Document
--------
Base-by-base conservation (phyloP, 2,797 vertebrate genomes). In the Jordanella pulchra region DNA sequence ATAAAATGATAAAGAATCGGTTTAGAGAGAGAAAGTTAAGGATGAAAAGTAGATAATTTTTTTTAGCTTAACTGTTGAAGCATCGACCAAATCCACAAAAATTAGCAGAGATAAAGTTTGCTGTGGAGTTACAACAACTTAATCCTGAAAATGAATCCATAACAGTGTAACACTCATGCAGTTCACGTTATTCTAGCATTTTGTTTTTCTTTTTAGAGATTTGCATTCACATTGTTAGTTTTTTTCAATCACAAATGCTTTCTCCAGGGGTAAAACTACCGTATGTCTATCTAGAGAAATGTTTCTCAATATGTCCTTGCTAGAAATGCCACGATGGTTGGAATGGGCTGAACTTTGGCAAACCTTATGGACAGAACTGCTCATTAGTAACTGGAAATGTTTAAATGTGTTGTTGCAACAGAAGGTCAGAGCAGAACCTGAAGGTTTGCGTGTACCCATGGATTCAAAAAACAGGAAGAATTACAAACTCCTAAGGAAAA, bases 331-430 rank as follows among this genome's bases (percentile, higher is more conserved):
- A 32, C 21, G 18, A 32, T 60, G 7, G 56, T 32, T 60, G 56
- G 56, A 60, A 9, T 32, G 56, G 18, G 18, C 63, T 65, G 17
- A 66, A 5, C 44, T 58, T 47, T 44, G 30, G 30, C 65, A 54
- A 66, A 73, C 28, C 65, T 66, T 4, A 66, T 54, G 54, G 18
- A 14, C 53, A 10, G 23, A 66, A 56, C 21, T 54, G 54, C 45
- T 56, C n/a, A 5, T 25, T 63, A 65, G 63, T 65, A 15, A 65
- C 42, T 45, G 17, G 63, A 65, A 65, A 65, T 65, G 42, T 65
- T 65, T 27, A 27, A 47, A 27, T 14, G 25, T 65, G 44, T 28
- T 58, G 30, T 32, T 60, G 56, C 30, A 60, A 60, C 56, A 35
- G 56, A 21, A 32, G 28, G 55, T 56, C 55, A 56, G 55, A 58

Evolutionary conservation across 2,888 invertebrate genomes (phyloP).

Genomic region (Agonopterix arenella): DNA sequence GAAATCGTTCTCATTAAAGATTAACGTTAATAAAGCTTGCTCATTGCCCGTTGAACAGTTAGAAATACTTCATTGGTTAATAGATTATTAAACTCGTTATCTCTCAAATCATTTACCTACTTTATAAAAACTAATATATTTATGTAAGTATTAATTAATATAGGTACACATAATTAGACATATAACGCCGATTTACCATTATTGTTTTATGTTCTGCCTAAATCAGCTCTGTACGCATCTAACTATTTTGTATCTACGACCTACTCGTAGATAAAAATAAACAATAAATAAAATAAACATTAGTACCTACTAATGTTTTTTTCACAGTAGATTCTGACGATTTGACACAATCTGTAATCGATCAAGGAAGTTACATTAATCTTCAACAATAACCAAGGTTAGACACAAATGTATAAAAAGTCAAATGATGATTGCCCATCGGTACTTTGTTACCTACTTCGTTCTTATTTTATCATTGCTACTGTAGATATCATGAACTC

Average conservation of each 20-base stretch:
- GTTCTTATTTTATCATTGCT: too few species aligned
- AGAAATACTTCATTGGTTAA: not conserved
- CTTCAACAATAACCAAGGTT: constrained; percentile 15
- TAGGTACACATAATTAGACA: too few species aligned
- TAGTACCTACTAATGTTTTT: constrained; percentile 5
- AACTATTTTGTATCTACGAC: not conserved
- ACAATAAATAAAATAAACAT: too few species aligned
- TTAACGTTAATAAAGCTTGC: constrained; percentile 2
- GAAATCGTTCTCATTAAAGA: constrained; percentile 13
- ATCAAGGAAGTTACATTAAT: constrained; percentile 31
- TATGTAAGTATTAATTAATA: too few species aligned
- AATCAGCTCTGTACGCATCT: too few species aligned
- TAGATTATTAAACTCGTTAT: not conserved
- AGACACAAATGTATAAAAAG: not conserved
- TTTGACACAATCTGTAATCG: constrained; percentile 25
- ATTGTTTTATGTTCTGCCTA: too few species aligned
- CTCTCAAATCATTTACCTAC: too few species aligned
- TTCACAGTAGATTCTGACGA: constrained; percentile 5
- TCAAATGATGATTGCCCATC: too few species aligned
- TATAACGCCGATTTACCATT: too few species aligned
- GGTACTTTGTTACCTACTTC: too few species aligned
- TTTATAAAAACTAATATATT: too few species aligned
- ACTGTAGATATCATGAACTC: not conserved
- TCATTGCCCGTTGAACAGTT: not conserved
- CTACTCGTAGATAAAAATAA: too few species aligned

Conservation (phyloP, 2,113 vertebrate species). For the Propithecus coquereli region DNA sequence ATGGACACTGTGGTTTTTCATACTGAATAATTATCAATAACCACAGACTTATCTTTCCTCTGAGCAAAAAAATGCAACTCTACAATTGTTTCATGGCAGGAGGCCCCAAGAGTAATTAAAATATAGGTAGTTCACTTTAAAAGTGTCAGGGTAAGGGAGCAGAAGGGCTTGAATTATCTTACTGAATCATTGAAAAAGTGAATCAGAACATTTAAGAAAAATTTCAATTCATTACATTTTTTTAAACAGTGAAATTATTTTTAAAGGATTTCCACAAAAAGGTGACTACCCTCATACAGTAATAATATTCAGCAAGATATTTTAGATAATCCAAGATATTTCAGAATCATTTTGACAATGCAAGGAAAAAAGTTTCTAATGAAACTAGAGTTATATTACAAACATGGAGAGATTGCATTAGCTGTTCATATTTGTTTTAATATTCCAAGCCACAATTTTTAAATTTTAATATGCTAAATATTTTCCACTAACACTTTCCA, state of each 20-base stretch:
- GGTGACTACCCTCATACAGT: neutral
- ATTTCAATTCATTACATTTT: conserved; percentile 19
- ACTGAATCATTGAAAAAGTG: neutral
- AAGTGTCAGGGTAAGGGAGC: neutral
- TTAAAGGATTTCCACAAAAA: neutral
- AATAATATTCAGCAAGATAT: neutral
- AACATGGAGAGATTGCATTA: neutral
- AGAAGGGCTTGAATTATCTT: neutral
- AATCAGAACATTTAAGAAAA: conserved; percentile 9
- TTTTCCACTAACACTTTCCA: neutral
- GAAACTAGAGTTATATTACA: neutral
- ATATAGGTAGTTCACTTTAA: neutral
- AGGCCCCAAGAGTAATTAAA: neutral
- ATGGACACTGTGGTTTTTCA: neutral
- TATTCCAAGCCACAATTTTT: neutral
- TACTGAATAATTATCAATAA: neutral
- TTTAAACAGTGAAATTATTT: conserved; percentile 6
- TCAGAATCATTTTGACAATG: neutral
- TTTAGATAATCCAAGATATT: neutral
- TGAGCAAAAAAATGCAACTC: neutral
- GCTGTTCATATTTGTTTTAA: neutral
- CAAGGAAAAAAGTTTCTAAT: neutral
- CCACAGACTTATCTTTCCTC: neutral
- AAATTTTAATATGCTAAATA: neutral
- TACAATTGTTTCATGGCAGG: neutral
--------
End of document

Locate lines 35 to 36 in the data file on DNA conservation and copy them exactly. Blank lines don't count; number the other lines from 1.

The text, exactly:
- GGTACTTTGTTACCTACTTC: too few species aligned
- TTTATAAAAACTAATATATT: too few species aligned